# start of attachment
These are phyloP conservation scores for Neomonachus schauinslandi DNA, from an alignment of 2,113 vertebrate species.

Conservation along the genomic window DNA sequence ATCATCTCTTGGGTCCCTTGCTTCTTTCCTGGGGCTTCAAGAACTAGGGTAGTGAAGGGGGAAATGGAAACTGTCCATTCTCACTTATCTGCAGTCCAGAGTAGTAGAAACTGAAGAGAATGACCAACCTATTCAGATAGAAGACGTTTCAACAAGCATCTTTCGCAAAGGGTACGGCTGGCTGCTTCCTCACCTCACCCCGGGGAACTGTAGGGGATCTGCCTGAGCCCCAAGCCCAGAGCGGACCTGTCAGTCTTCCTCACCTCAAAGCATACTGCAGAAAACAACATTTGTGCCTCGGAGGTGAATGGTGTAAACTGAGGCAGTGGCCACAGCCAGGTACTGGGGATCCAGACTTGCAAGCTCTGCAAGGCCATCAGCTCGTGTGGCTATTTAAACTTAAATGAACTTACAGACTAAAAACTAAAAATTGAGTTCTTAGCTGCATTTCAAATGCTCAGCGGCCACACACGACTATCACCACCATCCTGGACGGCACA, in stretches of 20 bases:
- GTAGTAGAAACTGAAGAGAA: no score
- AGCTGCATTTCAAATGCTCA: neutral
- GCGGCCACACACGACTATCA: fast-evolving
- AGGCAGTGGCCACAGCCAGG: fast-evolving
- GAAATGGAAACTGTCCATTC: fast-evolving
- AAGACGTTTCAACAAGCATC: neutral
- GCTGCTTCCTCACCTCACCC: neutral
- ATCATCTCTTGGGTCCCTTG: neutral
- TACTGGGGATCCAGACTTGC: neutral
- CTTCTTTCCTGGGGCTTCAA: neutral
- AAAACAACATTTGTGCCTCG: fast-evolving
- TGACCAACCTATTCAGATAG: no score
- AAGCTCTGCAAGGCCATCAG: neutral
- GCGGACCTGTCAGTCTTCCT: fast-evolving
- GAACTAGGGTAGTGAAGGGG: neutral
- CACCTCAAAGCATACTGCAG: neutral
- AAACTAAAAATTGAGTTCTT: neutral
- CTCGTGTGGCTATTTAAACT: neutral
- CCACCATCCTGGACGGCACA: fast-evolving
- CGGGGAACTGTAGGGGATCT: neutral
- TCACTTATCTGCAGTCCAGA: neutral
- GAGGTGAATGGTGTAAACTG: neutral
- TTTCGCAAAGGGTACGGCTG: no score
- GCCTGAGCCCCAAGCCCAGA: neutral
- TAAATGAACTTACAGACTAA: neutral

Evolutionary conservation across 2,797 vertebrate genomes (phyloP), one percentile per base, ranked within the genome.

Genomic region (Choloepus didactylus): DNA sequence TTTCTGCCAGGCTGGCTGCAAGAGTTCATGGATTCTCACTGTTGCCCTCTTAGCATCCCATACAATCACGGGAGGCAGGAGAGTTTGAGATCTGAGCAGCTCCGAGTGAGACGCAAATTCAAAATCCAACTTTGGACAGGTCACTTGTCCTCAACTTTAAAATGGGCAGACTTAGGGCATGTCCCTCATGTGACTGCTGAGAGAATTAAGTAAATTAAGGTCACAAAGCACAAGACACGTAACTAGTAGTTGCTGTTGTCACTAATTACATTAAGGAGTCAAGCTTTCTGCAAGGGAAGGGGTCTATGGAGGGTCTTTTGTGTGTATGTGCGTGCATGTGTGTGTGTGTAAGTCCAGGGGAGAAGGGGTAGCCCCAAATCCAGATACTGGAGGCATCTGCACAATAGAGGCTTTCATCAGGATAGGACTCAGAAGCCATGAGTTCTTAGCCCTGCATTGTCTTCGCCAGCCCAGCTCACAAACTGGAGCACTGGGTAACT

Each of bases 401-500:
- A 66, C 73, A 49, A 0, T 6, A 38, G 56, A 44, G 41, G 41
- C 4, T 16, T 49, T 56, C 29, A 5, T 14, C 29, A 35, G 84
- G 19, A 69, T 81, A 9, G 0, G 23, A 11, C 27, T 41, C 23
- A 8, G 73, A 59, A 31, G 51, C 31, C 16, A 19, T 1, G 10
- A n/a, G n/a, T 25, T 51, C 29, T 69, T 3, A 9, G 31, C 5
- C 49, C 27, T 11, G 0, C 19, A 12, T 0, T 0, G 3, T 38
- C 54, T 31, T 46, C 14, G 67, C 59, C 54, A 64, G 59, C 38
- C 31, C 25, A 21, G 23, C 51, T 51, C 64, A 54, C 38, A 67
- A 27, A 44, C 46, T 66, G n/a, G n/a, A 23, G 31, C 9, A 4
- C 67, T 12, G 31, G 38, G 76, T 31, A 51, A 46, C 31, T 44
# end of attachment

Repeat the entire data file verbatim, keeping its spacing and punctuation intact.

These are phyloP conservation scores for Neomonachus schauinslandi DNA, from an alignment of 2,113 vertebrate species.

Conservation along the genomic window DNA sequence ATCATCTCTTGGGTCCCTTGCTTCTTTCCTGGGGCTTCAAGAACTAGGGTAGTGAAGGGGGAAATGGAAACTGTCCATTCTCACTTATCTGCAGTCCAGAGTAGTAGAAACTGAAGAGAATGACCAACCTATTCAGATAGAAGACGTTTCAACAAGCATCTTTCGCAAAGGGTACGGCTGGCTGCTTCCTCACCTCACCCCGGGGAACTGTAGGGGATCTGCCTGAGCCCCAAGCCCAGAGCGGACCTGTCAGTCTTCCTCACCTCAAAGCATACTGCAGAAAACAACATTTGTGCCTCGGAGGTGAATGGTGTAAACTGAGGCAGTGGCCACAGCCAGGTACTGGGGATCCAGACTTGCAAGCTCTGCAAGGCCATCAGCTCGTGTGGCTATTTAAACTTAAATGAACTTACAGACTAAAAACTAAAAATTGAGTTCTTAGCTGCATTTCAAATGCTCAGCGGCCACACACGACTATCACCACCATCCTGGACGGCACA, in stretches of 20 bases:
- GTAGTAGAAACTGAAGAGAA: no score
- AGCTGCATTTCAAATGCTCA: neutral
- GCGGCCACACACGACTATCA: fast-evolving
- AGGCAGTGGCCACAGCCAGG: fast-evolving
- GAAATGGAAACTGTCCATTC: fast-evolving
- AAGACGTTTCAACAAGCATC: neutral
- GCTGCTTCCTCACCTCACCC: neutral
- ATCATCTCTTGGGTCCCTTG: neutral
- TACTGGGGATCCAGACTTGC: neutral
- CTTCTTTCCTGGGGCTTCAA: neutral
- AAAACAACATTTGTGCCTCG: fast-evolving
- TGACCAACCTATTCAGATAG: no score
- AAGCTCTGCAAGGCCATCAG: neutral
- GCGGACCTGTCAGTCTTCCT: fast-evolving
- GAACTAGGGTAGTGAAGGGG: neutral
- CACCTCAAAGCATACTGCAG: neutral
- AAACTAAAAATTGAGTTCTT: neutral
- CTCGTGTGGCTATTTAAACT: neutral
- CCACCATCCTGGACGGCACA: fast-evolving
- CGGGGAACTGTAGGGGATCT: neutral
- TCACTTATCTGCAGTCCAGA: neutral
- GAGGTGAATGGTGTAAACTG: neutral
- TTTCGCAAAGGGTACGGCTG: no score
- GCCTGAGCCCCAAGCCCAGA: neutral
- TAAATGAACTTACAGACTAA: neutral

Evolutionary conservation across 2,797 vertebrate genomes (phyloP), one percentile per base, ranked within the genome.

Genomic region (Choloepus didactylus): DNA sequence TTTCTGCCAGGCTGGCTGCAAGAGTTCATGGATTCTCACTGTTGCCCTCTTAGCATCCCATACAATCACGGGAGGCAGGAGAGTTTGAGATCTGAGCAGCTCCGAGTGAGACGCAAATTCAAAATCCAACTTTGGACAGGTCACTTGTCCTCAACTTTAAAATGGGCAGACTTAGGGCATGTCCCTCATGTGACTGCTGAGAGAATTAAGTAAATTAAGGTCACAAAGCACAAGACACGTAACTAGTAGTTGCTGTTGTCACTAATTACATTAAGGAGTCAAGCTTTCTGCAAGGGAAGGGGTCTATGGAGGGTCTTTTGTGTGTATGTGCGTGCATGTGTGTGTGTGTAAGTCCAGGGGAGAAGGGGTAGCCCCAAATCCAGATACTGGAGGCATCTGCACAATAGAGGCTTTCATCAGGATAGGACTCAGAAGCCATGAGTTCTTAGCCCTGCATTGTCTTCGCCAGCCCAGCTCACAAACTGGAGCACTGGGTAACT

Each of bases 401-500:
- A 66, C 73, A 49, A 0, T 6, A 38, G 56, A 44, G 41, G 41
- C 4, T 16, T 49, T 56, C 29, A 5, T 14, C 29, A 35, G 84
- G 19, A 69, T 81, A 9, G 0, G 23, A 11, C 27, T 41, C 23
- A 8, G 73, A 59, A 31, G 51, C 31, C 16, A 19, T 1, G 10
- A n/a, G n/a, T 25, T 51, C 29, T 69, T 3, A 9, G 31, C 5
- C 49, C 27, T 11, G 0, C 19, A 12, T 0, T 0, G 3, T 38
- C 54, T 31, T 46, C 14, G 67, C 59, C 54, A 64, G 59, C 38
- C 31, C 25, A 21, G 23, C 51, T 51, C 64, A 54, C 38, A 67
- A 27, A 44, C 46, T 66, G n/a, G n/a, A 23, G 31, C 9, A 4
- C 67, T 12, G 31, G 38, G 76, T 31, A 51, A 46, C 31, T 44